Crystal D. Sands 1
No! in Thunder: American Wildflowers Reborn (Stephen Newton) 7
Place, Race and Mutability: Everyman’s Hillbilly Rhetoric (Mara Lee Grayson) 23
Tom Petty’s “Magic” of Success and the Craft of a Writer (Crystal D. Sands) 40
A Career in Review (Spencer Rowland) 53
Psychedelic Strangeness: “Don’t Come Around Here No More” and Other Magical Music Videos (Tom Zlabinger) 66
Running Down an American Dream: Tom Petty and the Tour T-Shirt (Lauren Alex O’Hagan) 79
Fashioning a Rock Star: Petty’s Clothing Choices and Their Connections (Megan Volpert) 99
Contributing to Success: Tom Petty, the Heartbreakers and Baby Boomer Behavior (Rebecca A. Caton) 114
Pretty Woman, American Girl: The Female in American Popular Music, 1960–2000 (Pamela P. O’Sullivan) 127
Rebels, Refugees and American Girls: A Study of Tom Petty’s Political Mojo (Alessandra Clayton Trindle) 137
Something Good: An Exploration of the Issue of Cover Bands (Karen Friend) 147
Fears, Frustrations and Knowing How It Feels: The Emotional Signifiers of Tom Petty’s Songs (Nate Bauer and Shye Gilad) 158
Peace and Petty: Music’s Healing Power (Shawn W. Murphy) 173
About the Contributors 191
Review Fix chats with Tom Petty: Essays on the Life and Work editor Crystal Sands, who lets us know why the book is a special one and why Tom Petty’s legacy is a multifaceted one.
Review Fix: What inspired the creation of this book?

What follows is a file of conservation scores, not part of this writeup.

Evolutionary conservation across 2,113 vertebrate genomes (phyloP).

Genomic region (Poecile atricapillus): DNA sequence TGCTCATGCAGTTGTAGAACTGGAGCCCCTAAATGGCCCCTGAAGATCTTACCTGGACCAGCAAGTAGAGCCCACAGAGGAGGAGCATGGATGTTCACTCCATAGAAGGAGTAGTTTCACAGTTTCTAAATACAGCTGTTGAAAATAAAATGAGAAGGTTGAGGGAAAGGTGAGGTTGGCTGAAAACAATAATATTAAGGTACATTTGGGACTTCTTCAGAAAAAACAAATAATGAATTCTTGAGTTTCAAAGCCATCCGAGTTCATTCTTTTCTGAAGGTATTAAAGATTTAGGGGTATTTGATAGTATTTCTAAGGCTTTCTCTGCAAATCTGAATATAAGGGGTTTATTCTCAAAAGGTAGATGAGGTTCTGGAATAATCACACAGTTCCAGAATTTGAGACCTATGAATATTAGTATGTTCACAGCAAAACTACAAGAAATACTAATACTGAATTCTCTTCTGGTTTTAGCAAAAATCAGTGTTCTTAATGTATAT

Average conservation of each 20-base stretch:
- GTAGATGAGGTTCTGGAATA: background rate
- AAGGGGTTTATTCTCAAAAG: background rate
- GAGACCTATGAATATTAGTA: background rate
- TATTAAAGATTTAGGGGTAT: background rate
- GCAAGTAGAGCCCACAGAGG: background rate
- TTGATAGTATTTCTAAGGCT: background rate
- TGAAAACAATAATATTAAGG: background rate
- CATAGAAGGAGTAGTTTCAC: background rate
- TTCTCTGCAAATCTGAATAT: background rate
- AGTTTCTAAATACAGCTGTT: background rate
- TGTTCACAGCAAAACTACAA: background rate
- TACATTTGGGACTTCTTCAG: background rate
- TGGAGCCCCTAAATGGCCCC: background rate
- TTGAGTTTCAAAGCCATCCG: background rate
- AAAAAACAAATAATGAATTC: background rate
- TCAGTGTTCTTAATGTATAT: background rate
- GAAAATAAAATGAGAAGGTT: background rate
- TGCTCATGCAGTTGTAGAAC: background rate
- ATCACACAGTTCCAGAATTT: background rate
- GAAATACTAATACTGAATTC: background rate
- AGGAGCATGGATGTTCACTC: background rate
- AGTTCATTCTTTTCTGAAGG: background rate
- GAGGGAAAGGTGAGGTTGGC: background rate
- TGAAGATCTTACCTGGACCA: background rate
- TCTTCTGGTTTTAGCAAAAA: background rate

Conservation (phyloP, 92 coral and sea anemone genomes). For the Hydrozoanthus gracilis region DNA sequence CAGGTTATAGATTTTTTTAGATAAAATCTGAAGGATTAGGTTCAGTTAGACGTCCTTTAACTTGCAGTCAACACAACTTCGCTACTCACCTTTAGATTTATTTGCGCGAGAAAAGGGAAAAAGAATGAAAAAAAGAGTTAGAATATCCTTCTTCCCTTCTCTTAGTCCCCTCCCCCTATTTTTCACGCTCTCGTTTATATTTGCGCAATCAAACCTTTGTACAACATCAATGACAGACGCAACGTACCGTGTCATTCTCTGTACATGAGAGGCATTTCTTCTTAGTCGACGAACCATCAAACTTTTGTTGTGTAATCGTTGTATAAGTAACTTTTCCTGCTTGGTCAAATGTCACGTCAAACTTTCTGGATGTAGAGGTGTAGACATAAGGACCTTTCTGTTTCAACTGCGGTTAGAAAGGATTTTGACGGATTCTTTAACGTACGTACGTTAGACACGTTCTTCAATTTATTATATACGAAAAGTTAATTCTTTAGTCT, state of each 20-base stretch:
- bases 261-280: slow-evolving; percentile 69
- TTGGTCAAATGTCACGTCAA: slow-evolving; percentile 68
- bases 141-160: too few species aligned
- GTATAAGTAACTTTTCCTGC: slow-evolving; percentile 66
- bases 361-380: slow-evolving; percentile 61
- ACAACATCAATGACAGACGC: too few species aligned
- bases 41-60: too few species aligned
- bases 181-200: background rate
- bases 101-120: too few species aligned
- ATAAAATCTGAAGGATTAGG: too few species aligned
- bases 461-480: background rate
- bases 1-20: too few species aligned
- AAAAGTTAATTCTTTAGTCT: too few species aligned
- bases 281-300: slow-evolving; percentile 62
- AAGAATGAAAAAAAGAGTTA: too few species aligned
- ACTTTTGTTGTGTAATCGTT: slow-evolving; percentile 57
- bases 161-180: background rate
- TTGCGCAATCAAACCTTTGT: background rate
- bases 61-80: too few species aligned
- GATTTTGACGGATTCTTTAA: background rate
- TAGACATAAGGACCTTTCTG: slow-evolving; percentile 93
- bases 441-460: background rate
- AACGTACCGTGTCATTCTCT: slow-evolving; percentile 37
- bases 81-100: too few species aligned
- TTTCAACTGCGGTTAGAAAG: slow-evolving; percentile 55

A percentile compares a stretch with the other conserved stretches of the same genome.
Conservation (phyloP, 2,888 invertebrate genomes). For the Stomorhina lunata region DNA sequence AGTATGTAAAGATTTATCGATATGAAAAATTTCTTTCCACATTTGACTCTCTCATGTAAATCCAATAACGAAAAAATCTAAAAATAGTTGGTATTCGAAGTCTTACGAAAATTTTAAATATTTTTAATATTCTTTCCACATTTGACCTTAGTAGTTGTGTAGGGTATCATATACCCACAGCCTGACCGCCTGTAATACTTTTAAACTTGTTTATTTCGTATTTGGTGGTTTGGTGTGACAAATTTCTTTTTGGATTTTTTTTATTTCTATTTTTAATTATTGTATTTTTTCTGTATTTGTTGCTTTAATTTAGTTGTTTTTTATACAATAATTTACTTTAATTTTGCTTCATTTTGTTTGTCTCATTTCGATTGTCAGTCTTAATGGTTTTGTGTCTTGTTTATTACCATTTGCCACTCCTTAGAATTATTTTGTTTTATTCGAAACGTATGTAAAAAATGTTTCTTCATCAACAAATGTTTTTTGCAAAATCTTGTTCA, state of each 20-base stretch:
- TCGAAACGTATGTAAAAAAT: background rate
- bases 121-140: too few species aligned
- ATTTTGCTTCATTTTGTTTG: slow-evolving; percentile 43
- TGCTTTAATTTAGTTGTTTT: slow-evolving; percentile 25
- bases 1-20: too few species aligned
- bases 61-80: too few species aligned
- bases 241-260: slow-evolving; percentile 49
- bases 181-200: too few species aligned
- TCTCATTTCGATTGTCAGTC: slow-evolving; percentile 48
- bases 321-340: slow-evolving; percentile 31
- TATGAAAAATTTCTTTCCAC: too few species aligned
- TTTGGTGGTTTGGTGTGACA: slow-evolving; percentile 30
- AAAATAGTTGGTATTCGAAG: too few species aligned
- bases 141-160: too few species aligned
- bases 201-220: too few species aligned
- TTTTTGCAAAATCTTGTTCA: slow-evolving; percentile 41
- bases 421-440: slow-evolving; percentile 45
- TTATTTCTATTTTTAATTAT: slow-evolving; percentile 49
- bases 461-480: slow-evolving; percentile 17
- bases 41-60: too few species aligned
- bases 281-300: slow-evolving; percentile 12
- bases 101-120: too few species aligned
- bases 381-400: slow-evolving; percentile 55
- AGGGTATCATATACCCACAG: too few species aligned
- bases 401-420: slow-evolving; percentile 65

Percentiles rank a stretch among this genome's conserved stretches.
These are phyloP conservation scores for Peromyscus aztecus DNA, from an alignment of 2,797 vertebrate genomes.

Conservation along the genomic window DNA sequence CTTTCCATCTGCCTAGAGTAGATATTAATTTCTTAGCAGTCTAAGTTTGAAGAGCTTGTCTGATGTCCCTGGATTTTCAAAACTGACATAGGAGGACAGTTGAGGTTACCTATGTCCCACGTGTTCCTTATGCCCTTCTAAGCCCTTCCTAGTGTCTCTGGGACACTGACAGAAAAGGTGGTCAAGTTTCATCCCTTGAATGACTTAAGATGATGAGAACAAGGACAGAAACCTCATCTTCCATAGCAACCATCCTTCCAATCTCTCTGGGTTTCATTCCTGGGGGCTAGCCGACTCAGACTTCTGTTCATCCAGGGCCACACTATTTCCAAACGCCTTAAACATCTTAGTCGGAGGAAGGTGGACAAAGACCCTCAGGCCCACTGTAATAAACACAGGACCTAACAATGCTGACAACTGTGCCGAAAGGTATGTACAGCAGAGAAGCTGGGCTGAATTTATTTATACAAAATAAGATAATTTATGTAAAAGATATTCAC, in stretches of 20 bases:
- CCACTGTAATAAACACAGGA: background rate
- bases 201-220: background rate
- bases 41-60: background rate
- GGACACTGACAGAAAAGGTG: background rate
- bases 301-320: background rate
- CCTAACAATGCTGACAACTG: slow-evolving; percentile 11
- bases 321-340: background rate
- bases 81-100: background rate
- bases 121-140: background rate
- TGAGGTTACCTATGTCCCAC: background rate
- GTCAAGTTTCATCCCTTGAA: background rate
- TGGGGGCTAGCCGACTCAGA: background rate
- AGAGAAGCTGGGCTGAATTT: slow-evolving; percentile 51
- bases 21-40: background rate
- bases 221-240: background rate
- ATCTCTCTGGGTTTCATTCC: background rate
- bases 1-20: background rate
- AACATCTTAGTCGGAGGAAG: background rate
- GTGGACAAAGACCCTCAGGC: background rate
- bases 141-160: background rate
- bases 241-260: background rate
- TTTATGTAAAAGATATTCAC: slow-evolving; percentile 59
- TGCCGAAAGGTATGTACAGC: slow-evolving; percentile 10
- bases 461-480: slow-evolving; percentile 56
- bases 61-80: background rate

Crystal Sands: I was inspired to write about Tom Petty after his death. I was heartbroken when I heard the news, as I was one of those people who felt Tom Petty had written the soundtrack to my life. I had grown up with him, and his death was a devastating blow. My husband and I spent about five months listening to Tom Petty music only–and for many hours a day. It was a part of my healing process for sure, but I kept having the urge to do more, to write. Shortly after his death, I wrote this piece which appeared at Huffington Post, but I wanted to write more.
I am a writing professor, and I spend my life studying people’s writing processes. As I listened to Tom Petty’s music every day and got to know more of his deep tracks, I became fascinated with his writing process. How could someone be that successful, that effective? The essay I contributed to this book is on Petty’s writing process, and writing it was a part of my healing. I came to realize that others had the same need to heal through writing, only on different topics. And that’s kind of how this book was born–out of a need for healing.
Review Fix: What makes the music of Tom Petty worthy of a book like this in your opinion?
Sands: I think Tom Petty was such a successful songwriter that he simply deserves a place at the highest level in the American Canon. His work is as important as Dylan’s, I think, and Dylan’s work has received deep academic study and treatment. Some of the pieces in this collection provide a kind of deep academic study. Others provide a more biographical examination. But, in all, I feel like this collection should be the first of many that explore the power of Tom Petty’s life, work, and music.